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About time Telkom coughed up

TOby Shapshak | 2012-02-20 00:36:43.0
Toby Shapshak. Stuff editor. File photo.
Image by: Times LIVE

Let's get this right: the Competition Tribunal has to decide whether to fine Telkom R3.5-billion or part thereof for anti-competitive behaviour.

So the state-owned telecoms operator is going to be fined by the state-run competition-busting authority after being found guilty by the state-appointed anti-competition oversight agency.

Effectively one avatar of the same shareholder has to punish and/or fine the other.

As they say on the internet - which Telkom did its monopoly-abusing best to make overpriced and scarcely available in South Africa - WTF?

During the boom years of internet growth over the last decade or so, South Africa's global ranking has kept falling.

Only 8.2million people have internet access in South Africa and a disgraceful half of those are broadband users - all this while the country supposedly has the best-wired telecoms infrastructure on the continent.

While other countries have used internet connectivity to make them more competitive and to embrace the so-called knowledge economy - which is what spurs innovation and tech start-ups - Telkom has floundered from one disaster to another.

Its chronic mismanagement has overseen misguided investments in Nigerian operator Multi-Links (that wiped about $1.44-billion off its cash balance), Telkom Media (a failed venture into television that cost R700-million) and the failed customer-service project using Telecordia that Telkom settled for $80-million (then R605-million) in July 2010.

Let's put the proposed R3.5-billion fine into context. It's 10% of Telkom's turnover for 2003, the year in which the Competition Commission found it guilty. Currently worth R14.7-billion, the fine would effectively wipe out roughly a third of Telkom's value. Telkom's profit last year was a mere R2.2-billion, down from R5.6-billion in 2007.

After calling Telkom a "Ponzi scheme" in this column in November 2009, I spent an hour being berated by one of its spin doctors. I wonder what he would say now.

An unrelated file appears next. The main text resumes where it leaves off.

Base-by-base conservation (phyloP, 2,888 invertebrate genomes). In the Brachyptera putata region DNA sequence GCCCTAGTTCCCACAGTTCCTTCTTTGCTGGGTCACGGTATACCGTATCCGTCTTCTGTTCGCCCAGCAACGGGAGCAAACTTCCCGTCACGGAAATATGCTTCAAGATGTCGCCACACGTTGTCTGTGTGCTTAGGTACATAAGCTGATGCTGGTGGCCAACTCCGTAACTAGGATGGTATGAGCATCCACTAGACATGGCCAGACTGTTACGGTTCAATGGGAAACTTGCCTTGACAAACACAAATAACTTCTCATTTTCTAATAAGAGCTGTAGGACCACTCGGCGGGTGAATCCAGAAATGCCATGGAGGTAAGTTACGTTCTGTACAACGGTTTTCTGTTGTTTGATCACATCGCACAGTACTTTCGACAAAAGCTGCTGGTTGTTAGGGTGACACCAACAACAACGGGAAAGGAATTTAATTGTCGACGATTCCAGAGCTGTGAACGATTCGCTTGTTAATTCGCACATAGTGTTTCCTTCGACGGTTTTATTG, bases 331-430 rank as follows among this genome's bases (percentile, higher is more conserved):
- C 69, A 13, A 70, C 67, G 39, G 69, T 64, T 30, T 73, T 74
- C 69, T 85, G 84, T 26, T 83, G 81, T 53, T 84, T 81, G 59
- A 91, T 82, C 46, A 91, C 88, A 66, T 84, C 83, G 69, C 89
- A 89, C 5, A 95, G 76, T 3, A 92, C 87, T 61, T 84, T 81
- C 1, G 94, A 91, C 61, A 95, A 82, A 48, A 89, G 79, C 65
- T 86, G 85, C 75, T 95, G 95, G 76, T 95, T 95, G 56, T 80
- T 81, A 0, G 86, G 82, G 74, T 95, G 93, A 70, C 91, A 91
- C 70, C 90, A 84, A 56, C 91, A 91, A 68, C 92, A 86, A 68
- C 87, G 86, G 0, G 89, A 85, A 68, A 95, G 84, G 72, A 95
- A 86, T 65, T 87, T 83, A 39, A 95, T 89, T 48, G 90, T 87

Telkom is arguing in its defence, that "a fine of this magnitude will have disastrous consequences for the South African economy and government", using the same argument put forward during the great recession by banks which dug their own holes, but got government bailouts. It's insulting to our intelligence, and scandalous.

Because of Telkom's high prices it's impossible to calculate the true cost to the South African economy, or of the opportunities lost to our entrepreneurs. Admittedly, they did it with enabling legislation that protected them, with a sympathetic, protective minister (the late Ivy Matsepe-Casaburri) and a toothless regulator, Icasa.

But consider these statistics:

For every 10% of broadband penetration, you get, on average, a 1% GDP growth in the country," said Hans Vertberg, CEO of Ericsson, which is the largest maker of cellular network equipment.

"For every 1000 broadband connections you get 80 new nett jobs. There are jobs being lost [through efficiency] but you are also creating jobs," he told me in an interview last week.

So what is the solution?

Telkom is a multi-headed beast that has been able to cross-subsidise its various divisions and offerings but still makes a loss in providing phone lines (called the "access deficit").

Telkom needs to spin off the local loop division, the so-called "last mile", as it should have done by November last year. This will allow all the other service providers direct access to their customers.

Much has been made of what happened to a similar monopoly, British Telecoms, now known as BT, when it did the same and transformed itself (granted, with mixed success) into a global telecoms player.

Significantly, it created competition in the now-thriving broadband industry in the UK.

We've all paid the price for Telkom's inefficiency so no one is sympathetic about it now getting some its own medicine.

  • Shapshak is editor of Stuff magazine

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